In some Buddhist circles, there’s this idea of “spiritual materialism.” That is, I’ve been to this retreat, and studied with this master, and can quote these texts… the upshot is, I’m just that much closer to enlightenment than you.
Which is funny, because Buddhism is really a game where scoring points puts you farther away from the goal. …er, not that being farther away from the goal is a bad thing.
But of course the same thing happens in the tech industry. People measure themselves, and their colleagues by how many APIs they’ve memorized, or how deep their knowledge is installing and running some particular server, etc. And, of course, the people that promote that kind of measure look for it in others, because it’s just in their best interest for memorization to be the common currency in the industry.
(Just an aside, when I identify “memorization” this way, I’m actually thinking more of my American colleagues than my co-workers who have moved to this country. Foreign schools have a reputation for teaching through rote memorization, but I’ve actually found that the people who have come here from far away have *much* better mental flexibility compared to my own countrymen, who tend to be the lazy thinkers.)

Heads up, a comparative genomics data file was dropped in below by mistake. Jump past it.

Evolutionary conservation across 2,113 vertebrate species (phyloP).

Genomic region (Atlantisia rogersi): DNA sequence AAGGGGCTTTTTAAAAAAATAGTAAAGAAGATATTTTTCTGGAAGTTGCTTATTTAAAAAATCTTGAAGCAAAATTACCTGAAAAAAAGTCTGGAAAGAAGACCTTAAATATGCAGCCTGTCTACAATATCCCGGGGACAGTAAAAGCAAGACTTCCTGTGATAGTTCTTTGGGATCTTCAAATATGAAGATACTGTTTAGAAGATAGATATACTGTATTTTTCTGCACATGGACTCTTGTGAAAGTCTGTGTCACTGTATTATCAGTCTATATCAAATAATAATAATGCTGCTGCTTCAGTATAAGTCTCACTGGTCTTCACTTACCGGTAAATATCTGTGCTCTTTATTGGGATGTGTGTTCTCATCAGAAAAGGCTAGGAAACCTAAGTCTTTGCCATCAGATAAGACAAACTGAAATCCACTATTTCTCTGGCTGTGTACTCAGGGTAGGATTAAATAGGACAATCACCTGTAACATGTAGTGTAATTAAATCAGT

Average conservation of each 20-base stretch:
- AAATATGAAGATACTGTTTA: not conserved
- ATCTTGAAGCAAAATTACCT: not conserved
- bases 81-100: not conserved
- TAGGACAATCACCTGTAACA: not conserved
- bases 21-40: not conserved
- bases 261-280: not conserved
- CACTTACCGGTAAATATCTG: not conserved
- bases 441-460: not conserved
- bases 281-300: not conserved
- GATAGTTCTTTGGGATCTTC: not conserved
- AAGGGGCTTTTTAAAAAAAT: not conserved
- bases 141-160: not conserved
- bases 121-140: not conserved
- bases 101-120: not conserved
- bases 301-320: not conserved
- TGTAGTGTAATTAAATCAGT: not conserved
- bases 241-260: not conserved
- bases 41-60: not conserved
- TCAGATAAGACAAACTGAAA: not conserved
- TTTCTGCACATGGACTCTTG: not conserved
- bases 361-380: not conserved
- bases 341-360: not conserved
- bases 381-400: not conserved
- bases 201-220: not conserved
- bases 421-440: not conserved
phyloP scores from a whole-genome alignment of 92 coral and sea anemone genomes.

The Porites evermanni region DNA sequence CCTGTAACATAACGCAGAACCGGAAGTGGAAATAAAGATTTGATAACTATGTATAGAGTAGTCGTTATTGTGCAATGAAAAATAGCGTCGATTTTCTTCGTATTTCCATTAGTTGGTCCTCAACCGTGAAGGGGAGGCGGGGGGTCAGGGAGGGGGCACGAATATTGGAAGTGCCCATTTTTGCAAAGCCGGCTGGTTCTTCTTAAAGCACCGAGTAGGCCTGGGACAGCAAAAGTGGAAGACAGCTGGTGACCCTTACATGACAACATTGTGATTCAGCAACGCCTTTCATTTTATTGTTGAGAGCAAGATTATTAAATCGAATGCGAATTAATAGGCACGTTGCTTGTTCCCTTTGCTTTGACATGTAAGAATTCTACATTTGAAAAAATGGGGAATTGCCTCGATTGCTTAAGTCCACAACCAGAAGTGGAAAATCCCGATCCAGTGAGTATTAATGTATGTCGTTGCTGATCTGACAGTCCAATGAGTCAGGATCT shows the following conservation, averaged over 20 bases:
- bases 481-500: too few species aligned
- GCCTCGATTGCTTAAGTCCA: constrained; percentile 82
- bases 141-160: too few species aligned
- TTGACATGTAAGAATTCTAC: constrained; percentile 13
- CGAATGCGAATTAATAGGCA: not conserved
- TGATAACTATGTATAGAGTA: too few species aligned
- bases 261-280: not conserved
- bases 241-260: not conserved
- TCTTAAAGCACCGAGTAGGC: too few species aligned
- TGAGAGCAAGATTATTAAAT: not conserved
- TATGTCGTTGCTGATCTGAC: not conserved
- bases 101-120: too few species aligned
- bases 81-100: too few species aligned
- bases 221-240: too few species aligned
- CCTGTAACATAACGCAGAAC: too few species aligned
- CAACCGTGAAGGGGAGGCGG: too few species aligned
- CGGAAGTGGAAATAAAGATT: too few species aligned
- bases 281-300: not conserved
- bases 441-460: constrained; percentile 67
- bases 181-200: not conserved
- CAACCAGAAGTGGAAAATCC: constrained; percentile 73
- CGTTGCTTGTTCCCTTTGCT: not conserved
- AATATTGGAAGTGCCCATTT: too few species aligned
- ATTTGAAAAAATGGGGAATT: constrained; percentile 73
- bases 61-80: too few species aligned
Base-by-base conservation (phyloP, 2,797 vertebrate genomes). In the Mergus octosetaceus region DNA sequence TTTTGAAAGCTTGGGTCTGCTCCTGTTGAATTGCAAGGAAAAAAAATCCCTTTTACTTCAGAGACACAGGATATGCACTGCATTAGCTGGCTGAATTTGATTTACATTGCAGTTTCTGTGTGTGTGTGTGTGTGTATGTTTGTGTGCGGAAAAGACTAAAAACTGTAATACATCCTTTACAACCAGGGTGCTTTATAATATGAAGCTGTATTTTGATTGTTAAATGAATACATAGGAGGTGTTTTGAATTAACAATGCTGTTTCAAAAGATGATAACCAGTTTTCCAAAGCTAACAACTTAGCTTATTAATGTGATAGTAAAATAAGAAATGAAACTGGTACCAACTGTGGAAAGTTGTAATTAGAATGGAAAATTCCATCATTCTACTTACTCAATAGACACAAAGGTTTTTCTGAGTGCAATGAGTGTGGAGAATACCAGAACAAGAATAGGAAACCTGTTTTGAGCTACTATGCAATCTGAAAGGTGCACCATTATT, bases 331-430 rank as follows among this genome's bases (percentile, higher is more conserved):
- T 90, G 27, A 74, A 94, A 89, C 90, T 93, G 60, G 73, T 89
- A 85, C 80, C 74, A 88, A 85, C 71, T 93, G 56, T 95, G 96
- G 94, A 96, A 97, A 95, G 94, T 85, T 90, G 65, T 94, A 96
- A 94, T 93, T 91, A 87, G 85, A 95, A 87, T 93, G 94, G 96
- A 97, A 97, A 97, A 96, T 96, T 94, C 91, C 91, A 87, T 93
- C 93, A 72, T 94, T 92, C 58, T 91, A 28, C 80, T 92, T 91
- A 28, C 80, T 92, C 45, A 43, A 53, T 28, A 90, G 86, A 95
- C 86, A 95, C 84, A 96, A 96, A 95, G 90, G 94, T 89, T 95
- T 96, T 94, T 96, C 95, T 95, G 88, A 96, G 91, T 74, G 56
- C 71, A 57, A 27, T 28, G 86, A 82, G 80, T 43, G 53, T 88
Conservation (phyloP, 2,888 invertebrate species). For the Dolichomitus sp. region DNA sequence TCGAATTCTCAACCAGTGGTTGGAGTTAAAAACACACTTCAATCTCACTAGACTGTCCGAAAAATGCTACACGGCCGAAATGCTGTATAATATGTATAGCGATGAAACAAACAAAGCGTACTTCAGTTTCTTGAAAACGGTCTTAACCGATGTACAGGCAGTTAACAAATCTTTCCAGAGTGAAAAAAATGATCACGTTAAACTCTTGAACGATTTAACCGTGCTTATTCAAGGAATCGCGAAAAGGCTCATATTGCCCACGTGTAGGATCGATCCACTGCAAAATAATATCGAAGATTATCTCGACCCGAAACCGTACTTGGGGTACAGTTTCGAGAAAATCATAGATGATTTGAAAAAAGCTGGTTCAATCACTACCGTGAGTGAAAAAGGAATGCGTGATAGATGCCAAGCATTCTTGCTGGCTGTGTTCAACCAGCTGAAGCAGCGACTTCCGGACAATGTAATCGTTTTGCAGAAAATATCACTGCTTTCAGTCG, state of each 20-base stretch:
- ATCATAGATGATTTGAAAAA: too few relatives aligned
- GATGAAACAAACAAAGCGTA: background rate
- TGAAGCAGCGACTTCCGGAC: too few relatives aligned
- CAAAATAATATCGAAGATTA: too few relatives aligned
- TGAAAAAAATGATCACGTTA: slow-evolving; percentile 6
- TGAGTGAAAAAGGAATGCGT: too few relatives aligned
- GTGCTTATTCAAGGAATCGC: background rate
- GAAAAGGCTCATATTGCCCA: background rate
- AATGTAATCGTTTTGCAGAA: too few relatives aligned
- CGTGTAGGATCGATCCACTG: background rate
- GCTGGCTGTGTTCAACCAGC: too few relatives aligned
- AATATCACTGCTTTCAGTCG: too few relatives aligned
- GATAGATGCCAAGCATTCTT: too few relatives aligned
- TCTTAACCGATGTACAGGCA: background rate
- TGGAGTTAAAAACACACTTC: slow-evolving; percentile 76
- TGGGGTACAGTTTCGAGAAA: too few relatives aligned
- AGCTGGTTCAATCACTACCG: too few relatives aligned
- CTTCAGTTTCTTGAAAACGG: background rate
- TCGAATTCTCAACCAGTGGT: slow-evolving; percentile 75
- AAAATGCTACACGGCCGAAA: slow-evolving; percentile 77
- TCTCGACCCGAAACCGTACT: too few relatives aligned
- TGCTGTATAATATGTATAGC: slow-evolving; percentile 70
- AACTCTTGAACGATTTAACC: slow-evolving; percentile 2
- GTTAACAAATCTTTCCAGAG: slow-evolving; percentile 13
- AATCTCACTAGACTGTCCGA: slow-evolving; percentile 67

That kind of skill is a good thing, by the way. Someone needs to be an expert on system X. And if someone has that kind of deep, detailed knowledge, they can reach into their bag of tricks and save the day, or improve the performance of the system my a couple of order of magnitudes, and so forth.
It’s also a trap, though, because you end up with a lot of guys who know the lyrics but can’t sing the tune. In conversation, they can barrage everyone with minutia about the workings of the system, but can’t cut through and get out of the weeds.
I tend to be more of an intuitive thinker, and once I learn the details of a system, I kind of get bored with it and start looking for similarities with other systems. Until I tackle the next big thing. I find it helpful to poll the experts to figure out what’s there, and then assemble those pieces into something that make a coherent whole. But I’ve found it hard to really hold on to a system long enough to be able to recite it’s API without referring to a cheat sheet.
I feel a little scared and nervous that because I don’t have the “expert” gene, it’s going to hurt me when it’s time for me to start looking around for my next gig. Which, given my attitude in this shop, is probably pretty near. I can point to a fantastic track record of very complicated, successful applications I’ve put together, but there have been so many technologies involved, I can hardly even remember the details of what any of them looked like.
Maybe I’ll just rely on my winning smile instead.